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Street Cred: Lac Long Quan and Au Co

Street Cred is the rearview mirror by which we’ll explore the meaning behind the signs. Look for it every Friday. Enjoy!

There are many types of legends in this world. There are living legends, like Diego Armando Maradona (all praise to EL D10S!). There are fake legends, like John Legend (whose real name is actually John Roger Stephens). And then there are real legends, like Joan of Arc, The Loch Ness Monster, and Joffrey Lannister (R.I.P). For this week’s Street Cred column, we’ll be taking a look at legends of the latter type.

Like many cultures out there, Vietnamese folks also have a fanciful creation myth about their origins. As the story goes, the Vietnamese are descendants of a dragon king and a fairy queen. The dragon genes came from Lac Long Quan, the 2nd king of Vietnam who ruled around 2800 B.C., while the fairy genes were provided by his wife, Au Co. 


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According to legend, Lac Long Quan was a dragon king who ruled the seas. He fell in love with Au Co, a beautiful fairy who lived in the mountains of North Vietnam. As with any typical DRAGONxFAIRY collaboration, their union resulted in a huge sac of eggs from which 100 children hatched. Sadly, for both Lac Long Quan and Au Co, their relationship just wasn’t meant to be. He, a dragon from the water, and she, a fairy from the mountains, were too incompatible despite their immense love. They decided to separate, with him taking 50 kids southward via the sea, and her taking the remaining 50 to live with her in the mountains. One of these dragon-fairy kids would eventually succeed Lac Long Quan on the throne, while the other 99 kids would slowly, but surely, disseminate their dragon-fairy DNA throughout Vietnam.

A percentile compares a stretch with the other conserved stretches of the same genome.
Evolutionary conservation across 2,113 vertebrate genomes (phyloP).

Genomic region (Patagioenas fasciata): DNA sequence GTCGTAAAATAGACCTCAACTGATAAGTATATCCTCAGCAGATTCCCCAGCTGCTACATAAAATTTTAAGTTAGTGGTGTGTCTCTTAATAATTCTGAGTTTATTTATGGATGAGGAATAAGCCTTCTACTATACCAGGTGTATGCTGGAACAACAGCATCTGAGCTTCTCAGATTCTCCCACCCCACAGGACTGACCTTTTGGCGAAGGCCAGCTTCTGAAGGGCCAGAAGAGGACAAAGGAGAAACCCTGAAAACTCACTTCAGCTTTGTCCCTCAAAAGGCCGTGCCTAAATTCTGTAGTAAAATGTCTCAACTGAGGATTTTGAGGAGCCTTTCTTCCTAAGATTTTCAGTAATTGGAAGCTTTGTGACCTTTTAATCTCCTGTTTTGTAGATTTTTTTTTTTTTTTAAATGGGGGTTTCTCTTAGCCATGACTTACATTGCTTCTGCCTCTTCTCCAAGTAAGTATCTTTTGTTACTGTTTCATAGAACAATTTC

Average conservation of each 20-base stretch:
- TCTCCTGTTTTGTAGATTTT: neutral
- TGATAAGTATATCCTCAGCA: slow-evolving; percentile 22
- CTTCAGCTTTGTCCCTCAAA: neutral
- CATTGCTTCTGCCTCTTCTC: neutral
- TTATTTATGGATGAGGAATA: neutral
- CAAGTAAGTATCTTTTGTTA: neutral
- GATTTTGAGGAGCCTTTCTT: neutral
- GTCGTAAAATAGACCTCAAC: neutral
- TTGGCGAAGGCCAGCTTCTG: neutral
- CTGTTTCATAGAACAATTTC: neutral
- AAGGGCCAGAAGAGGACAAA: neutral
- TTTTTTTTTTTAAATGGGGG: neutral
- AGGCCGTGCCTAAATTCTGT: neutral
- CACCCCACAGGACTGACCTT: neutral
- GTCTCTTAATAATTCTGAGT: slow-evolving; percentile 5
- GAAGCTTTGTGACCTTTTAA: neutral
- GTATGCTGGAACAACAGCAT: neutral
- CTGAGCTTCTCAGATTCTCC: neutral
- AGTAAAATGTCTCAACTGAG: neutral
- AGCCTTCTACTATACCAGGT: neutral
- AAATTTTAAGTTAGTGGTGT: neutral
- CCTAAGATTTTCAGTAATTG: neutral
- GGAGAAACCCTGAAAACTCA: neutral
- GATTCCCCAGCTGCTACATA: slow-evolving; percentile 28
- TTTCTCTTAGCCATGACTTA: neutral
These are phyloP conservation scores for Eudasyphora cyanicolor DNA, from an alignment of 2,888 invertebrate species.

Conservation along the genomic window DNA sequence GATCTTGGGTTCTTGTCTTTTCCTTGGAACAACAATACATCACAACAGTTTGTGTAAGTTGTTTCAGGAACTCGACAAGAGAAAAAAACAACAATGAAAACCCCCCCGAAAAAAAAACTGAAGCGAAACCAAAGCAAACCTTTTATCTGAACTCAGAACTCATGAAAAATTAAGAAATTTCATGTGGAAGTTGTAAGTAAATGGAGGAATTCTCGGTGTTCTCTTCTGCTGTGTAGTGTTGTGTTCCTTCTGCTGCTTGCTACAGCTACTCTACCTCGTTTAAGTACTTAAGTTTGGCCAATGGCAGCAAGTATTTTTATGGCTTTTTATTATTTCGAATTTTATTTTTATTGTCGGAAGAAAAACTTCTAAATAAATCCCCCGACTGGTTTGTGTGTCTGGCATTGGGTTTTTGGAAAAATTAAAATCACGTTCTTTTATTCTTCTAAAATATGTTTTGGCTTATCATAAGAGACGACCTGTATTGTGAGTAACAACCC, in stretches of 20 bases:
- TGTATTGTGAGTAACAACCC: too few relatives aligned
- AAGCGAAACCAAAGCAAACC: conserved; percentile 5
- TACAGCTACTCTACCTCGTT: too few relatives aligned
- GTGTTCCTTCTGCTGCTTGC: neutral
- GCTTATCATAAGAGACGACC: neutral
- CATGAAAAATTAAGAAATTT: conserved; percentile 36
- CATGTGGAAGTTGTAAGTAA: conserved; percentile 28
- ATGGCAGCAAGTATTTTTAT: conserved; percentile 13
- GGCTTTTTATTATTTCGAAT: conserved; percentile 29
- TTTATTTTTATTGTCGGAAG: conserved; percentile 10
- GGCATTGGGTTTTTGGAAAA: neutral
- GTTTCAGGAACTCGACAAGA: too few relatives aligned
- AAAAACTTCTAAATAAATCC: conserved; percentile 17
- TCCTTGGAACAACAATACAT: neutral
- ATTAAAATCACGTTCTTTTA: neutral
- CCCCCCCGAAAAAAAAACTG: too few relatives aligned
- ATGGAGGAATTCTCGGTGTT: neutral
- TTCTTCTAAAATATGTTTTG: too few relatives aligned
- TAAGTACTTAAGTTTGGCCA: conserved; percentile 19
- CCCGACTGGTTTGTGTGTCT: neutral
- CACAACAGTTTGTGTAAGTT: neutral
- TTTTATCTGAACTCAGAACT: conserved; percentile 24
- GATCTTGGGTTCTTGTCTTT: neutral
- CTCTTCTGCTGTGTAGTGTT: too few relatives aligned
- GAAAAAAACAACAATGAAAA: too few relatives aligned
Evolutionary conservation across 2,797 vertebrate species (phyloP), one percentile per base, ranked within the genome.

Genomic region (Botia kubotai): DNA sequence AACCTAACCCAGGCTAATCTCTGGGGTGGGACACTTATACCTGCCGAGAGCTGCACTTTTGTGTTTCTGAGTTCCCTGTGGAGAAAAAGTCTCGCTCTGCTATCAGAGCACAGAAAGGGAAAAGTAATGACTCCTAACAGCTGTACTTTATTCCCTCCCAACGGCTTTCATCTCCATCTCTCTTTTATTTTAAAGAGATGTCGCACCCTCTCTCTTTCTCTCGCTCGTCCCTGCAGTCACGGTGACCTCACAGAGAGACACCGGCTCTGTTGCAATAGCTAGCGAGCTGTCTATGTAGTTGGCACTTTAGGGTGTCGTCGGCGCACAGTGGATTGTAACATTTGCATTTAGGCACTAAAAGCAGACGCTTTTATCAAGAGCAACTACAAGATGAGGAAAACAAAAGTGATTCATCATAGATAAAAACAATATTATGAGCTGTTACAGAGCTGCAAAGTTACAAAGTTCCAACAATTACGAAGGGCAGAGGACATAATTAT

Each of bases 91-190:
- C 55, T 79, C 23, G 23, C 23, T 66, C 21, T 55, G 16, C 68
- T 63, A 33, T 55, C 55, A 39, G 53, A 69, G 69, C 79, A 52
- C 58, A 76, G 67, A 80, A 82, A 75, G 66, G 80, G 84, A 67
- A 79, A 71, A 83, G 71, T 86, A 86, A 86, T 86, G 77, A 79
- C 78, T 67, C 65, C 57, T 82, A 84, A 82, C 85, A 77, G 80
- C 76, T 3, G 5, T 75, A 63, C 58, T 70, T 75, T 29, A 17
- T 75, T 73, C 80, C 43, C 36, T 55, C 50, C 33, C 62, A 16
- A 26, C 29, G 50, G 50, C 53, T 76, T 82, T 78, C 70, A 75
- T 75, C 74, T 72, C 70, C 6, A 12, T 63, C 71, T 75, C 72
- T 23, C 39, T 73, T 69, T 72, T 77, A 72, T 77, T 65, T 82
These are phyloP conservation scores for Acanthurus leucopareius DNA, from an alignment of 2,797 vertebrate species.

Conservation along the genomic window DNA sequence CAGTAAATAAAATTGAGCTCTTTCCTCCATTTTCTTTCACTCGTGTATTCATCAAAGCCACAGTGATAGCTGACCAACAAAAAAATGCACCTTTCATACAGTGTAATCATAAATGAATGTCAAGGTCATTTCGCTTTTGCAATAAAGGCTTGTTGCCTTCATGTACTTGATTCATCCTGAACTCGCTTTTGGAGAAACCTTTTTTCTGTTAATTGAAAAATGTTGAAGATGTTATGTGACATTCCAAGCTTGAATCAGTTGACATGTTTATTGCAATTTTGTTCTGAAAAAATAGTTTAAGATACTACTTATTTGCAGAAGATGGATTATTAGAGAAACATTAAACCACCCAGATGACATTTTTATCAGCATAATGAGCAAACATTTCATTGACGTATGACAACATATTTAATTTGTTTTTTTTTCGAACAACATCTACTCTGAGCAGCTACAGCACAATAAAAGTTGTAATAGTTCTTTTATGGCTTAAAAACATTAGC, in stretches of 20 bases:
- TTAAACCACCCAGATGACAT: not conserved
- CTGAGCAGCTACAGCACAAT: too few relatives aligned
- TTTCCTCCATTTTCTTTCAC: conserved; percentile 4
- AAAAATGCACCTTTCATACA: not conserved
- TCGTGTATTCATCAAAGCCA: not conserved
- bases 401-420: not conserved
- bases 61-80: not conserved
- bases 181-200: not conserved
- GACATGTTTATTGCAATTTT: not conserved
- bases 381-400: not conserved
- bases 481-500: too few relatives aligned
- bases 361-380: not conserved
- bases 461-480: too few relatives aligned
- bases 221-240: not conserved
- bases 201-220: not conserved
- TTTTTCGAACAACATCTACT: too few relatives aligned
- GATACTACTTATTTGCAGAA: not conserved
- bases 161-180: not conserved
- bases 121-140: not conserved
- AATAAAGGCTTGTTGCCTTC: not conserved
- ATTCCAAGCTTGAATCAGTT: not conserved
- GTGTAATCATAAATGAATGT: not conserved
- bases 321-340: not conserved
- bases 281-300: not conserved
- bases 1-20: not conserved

Upon their separation, Lac Long Quan and Au Co never saw each other again. Thousands of years later, at a noisy intersection in Tan Binh District, some clever chap in the city planning department made the dragon king and fairy queen cross paths once again. While not exactly a fairytale ending, these streets do serve their purpose in reminding Vietnamese people of their legendary beginning. 

About the Writer 

California is where he’s from, Saigon is where he’s at and this column is where he could be found. If you’re looking for a freelance writer specializing in Vietnam, please contact Vinh at vinh@berkeley.edu.

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